One has to wonder if the people who pushed very hard some time ago to get the Republican Party to hold its 2016 national convention in Cleveland are having buyer’s remorse, much like the initiators of the ‘Leave’ campaign for the BREXIT referendum in England.
In a small town like Cleveland, holding an event like a national convention, during a work week in the city center, imposes unreasonable burdens on people and businesses that want to go about their life and business without additional stress. As if the stress of daily life and work in the city in a hot July is not enough! Between the delegates, the security people, the media, the protesters and their entourage, center city Cleveland will be totally taken over, occupied, by the invasion of conventioneers and the people who normally live and work there will be deprived of their normal ingress and egress, their parking spots, their cafes and restaurants and their freedom of movement. No surprise then that a number of businesses, those that can afford to do so, have chosen to move their offices out to the suburbs for the duration of the GOP convention. Of course, there are beneficiaries too, like the hotels and restaurants that will be fully booked all week and be able to charge top price for their services. And the owners of mansions and condominiums that can rent their real estate out for the week and demand exorbitant prices for doing so.
It looks like the GOP convention in Cleveland is going to be the perfect metaphor for what ails this country and for what drives the anger that is brewing at or just below the surface in this election year: All the burden is going to be on the ordinary citizens and all the spoils go to the select few.
I am a greater Cleveland resident but I have long ago decided that I don’t want to be anywhere near this scene. My family will spend the last two weeks of July at an Atlantic coast beach to escape the madness and the inconvenience.
So far, this year 2016 has been an exceptionally good year for Cleveland. LeBron James has delivered on his promise to bring an NBA championship to the Cleveland Cavaliers and, at the brink of the All Star Game, the Cleveland Indians are overwhelming the competition for the leadership in the central division of the American League. The city, that has worked hard to shed its image of a corrupt and bankrupt place where even the river could catch fire, has justifiably taken pride in being chosen as the site for the GOP convention, that is, until the primaries had played themselves out and it had become clear that what was supposed to be a festive convention would turn into either a coronation of a fraudulent demagogue or an unprecedented last minute power grab by the party establishment. Either way, with all the other protests already alive on America’s streets, it is hard to see how the Cleveland convention can be spared the ignominy of turning into a street fight.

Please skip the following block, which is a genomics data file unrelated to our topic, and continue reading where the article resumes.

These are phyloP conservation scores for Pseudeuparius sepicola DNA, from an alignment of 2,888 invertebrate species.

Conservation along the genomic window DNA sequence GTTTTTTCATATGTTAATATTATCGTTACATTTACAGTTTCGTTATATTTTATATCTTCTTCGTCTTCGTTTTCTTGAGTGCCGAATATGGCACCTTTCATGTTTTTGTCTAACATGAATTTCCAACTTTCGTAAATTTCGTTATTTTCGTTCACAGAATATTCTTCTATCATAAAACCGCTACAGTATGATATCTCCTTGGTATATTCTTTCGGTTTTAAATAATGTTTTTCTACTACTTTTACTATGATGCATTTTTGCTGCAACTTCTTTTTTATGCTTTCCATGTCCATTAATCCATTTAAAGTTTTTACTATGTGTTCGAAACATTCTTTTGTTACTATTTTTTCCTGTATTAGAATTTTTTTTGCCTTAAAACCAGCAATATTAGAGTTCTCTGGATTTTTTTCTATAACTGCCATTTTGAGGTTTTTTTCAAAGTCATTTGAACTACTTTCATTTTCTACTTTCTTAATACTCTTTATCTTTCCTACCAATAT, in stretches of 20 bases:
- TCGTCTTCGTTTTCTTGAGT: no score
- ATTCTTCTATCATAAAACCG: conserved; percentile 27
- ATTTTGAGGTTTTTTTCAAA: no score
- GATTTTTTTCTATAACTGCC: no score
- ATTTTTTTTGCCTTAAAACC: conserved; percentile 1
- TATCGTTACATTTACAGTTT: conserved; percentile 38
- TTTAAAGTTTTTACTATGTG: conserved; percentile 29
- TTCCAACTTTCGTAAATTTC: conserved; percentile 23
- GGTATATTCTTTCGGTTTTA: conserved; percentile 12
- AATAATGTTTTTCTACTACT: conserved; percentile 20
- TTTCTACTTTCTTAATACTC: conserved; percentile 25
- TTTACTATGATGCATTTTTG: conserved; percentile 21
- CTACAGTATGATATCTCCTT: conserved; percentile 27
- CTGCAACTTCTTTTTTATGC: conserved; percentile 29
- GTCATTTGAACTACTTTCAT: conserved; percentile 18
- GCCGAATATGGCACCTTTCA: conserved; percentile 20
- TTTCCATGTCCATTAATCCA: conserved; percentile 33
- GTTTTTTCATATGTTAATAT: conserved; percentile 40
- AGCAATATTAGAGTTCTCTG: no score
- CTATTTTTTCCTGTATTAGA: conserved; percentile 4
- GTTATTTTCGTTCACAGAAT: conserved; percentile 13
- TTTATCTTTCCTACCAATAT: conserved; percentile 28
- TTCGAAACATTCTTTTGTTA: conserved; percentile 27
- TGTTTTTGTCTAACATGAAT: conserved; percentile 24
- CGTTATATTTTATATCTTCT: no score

What happens in Cleveland between July 18 and 21 transcends the interest of the Republican Party and its adherents. It poses a dilemma of constitutional significance. It will put the question to the nation: ‘When will the interest in a competent, trustworthy and responsible person in charge of the highest office in the free world trump the expressed will of primary voters?’
I will not go as far as comparing Trump to Hitler or Mussolini, but I will use their names to illustrate a point. And the point of analogy is that Hitler and Mussolini too were sanctioned by the constitutional rules in place at the time in their respective countries. It was only after the constitutional process had placed these misfits in a position of power that they systematically abused that power with disastrous consequences for their nations and the world.
By my book there is a legitimate question: ‘When will good governance require that the expressed will of the voting public be overruled on the grounds that the chosen candidate is morally, emotionally and intellectually unfit to ascend to the highest office in the land?’ Think about all the death and demise the world would have been spared if Hitler and Mussolini had not been allowed to rise to power!
In the case at hand it is important to establish that even though Trump got more votes and won more delegates than any of his GOP contenders only a small fraction of the American voting public gave him a vote of confidence (that is the nature of primary elections).
Our constitution does not offer a ‘work-around’ for situations like this. This is somewhat remarkable given the fact that our founding fathers loudly and repeatedly warned against the rule by the mob. But, of course, in their time only the economically and intellectually privileged men had voting rights, which addressed that threat. In this day and age, under normal circumstances, the general election should expose the flaws in the nominee of either party and lead to the election of the nominee of the other party. But this year is anything but normal with the presumptive nominee of the opposing party despised by many, representative of an un-American dynasty mentality, and narrowly escaping prosecution for mishandling sensitive and secret information. If there ever was a choice between the lesser of two evils, this is it! Our nation, desperately in need of getting things done, would not be well served with such choice.
That’s why maybe, in this case, Republican leaders need to step in at or before the Cleveland convention and prevent a Trump ascendency. You may not want to be in the streets of Cleveland when that happens. But you may not want to live in America when it does not.